Surrounded by a slew of TV cameras and joined by his wife, his bodyguard, and his top aides, Mayor Jerry Sanders reversed his position on same-sex marriage Wednesday. Photo: Sam Hodgson
Thursday, Sept. 20, 2007 | With his wife by his side, Mayor Jerry Sanders fought back tears to explain Wednesday why he would no longer veto a measure endorsing same-sex marriage because the rights of his daughter and other gays and lesbians were more important than a campaign promise.
“The arrival of the resolution in my office late last night forced me to reflect and search my soul for the right thing to do,” Sanders said. “I have decided to lead with my heart, to do what I think is right, and to take a stand on behalf of equality and social justice.”
The announcement came as a surprise, as Sanders vowed a day earlier to veto the controversial proposal. The legislation, which the City Council approved Tuesday, directs the City Attorney’s Office to send a legal brief endorsing same-sex marriage to the state Supreme Court, which is considering multiple lawsuits seeking to overturn a ban on the marriage of gay and lesbian couples.
The Mayor’s Office announced initially Sanders would veto the council’s decision in order to remain consistent with campaign statements he made during the 2005 mayoral election.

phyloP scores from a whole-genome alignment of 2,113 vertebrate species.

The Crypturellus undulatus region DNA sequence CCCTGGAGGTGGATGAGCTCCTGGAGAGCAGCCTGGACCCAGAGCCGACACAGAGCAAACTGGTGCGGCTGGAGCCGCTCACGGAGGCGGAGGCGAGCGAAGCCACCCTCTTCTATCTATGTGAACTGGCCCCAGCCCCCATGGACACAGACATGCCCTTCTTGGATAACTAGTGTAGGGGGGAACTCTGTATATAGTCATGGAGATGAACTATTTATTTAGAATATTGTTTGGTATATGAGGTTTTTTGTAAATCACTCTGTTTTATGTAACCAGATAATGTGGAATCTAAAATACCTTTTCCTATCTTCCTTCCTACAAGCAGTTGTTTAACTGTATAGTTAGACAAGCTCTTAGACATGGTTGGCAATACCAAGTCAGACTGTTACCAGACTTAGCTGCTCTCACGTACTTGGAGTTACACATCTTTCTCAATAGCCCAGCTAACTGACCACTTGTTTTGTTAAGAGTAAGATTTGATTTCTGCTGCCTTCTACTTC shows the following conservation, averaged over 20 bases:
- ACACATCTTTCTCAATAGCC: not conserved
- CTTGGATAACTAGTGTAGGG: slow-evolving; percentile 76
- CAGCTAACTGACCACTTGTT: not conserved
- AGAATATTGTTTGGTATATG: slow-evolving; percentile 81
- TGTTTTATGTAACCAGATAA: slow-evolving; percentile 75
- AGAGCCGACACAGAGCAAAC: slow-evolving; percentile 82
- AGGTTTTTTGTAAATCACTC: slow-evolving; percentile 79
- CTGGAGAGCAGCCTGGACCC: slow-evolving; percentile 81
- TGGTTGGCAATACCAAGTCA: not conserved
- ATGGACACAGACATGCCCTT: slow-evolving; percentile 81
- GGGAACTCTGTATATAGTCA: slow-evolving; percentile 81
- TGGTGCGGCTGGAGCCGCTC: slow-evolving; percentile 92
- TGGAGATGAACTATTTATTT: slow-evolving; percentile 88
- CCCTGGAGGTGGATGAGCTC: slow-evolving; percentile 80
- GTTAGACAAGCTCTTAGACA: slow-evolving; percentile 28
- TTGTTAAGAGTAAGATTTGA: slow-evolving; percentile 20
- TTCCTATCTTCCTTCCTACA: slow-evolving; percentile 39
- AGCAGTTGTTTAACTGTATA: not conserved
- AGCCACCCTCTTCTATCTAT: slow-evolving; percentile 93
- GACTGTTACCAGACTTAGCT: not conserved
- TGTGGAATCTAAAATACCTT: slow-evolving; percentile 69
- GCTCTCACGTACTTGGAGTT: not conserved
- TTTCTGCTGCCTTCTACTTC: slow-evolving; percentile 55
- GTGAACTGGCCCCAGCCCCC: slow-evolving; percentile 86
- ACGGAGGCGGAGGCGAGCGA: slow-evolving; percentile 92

But Sanders said he changed his mind in the meantime. “I have personally wrestled with that position ever since,” he said. “My opinion on this issue has evolved significantly, as I think have the opinions of millions of Americans from all walks of life.”
Many people close to him, in his family and his mayoral administration, are gay and he couldn’t deny them the rights that he enjoys with his wife, Sanders said.
“I want their relationships to be protected equally under the law,” he said. “I could not look any of them in the face and tell them that their relationships — their very lives — were any less meaningful than the marriage that I share with my wife Rana.”
The “friend of the court” letter that Councilwoman Toni Atkins proposed was an opportunity for city officials to sound off on a social issue that local governments don’t normally grapple with as a practical matter. By a 5-3 vote, the council decided to sign on to the same-sex lawsuit on San Diego’s behalf, which mirrored moves taken by many other municipalities around the state, including Los Angeles, San Francisco and Oakland.
As mayor, Sanders has the opportunity to either sign the legislation, veto it, or — as is the case with many City Hall proposals — do nothing and allow it to be unceremoniously codified into law 10 days after passing at council.
Sanders’ spokesman Fred Sainz said on Tuesday that Sanders would veto it because of his prior commitment against same-sex marriage. Sainz said the mayor wanted the city to focus on restoring its financial health instead of dealing with a social issue. He also argued that California voters already spoke on the matter, banning it in 2000 with the passage of Proposition 22. In San Diego, that ballot measure was approved by 62 percent of the voters.
Sanders’ was a position that some members of the gay and lesbian community could live with.